Only Yes Means Yes

When it comes to sexual interactions, “no means no” but lots of other things mean no too. Clear communication is important.

Many organizations including Project Respect are trying to replace the catchphrase “no means no” with “yes means yes” because sexual assaults, even between normally-consenting partners, are still far too common.  There’s also a book discussing the question of consent.

Silence does not mean yes. A mumble does not mean yes. Speaking “yes” without body language saying “yes” also does not mean yes. As one blogger puts it, when it comes to sex, only an enthusiastic YES! means yes.  There’s a big difference between wanting something and merely tolerating it.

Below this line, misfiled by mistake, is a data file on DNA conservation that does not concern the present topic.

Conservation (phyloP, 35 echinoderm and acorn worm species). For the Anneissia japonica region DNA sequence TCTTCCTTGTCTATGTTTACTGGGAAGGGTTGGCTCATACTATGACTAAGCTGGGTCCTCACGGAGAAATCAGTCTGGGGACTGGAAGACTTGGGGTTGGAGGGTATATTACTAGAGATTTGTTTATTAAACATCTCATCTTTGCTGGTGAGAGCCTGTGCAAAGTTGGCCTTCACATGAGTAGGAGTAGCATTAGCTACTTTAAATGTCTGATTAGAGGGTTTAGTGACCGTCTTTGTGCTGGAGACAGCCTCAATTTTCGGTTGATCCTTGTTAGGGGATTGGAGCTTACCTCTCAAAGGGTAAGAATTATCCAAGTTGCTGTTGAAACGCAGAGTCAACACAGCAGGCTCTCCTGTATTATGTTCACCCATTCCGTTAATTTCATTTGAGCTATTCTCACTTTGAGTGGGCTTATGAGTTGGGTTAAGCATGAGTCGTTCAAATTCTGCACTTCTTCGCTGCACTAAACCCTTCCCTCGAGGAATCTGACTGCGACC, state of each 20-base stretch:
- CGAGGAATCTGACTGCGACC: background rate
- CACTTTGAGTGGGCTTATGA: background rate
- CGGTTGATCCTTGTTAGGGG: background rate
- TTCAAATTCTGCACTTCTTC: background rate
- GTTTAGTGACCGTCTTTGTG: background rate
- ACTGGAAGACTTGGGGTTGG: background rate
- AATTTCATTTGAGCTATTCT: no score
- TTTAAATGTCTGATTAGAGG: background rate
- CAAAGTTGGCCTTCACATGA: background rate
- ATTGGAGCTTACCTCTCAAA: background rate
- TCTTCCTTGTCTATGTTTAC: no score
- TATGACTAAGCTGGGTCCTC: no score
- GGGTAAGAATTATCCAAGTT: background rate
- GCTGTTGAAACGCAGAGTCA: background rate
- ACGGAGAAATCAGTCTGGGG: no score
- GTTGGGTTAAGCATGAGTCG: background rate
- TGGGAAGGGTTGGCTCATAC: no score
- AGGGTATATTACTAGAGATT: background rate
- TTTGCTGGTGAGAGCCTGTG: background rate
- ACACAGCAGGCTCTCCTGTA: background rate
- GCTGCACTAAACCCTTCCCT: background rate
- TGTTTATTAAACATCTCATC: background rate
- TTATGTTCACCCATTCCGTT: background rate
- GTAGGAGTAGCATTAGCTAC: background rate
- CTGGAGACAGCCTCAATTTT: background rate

Getting and maintaining a clear “yes” is a bit more complicated when role-playing, rough play or control games are involved. The National Coalition for Sexual Freedom has been clear that Consent Counts equally in BDSM-based relationships.

The common threads, regardless of what style of sexual play you prefer, are clear communication – both before you begin, and as your pleasures unfold – and responding appropriately to changing desires, checking in if there seems to be anything less than a 100% yes.

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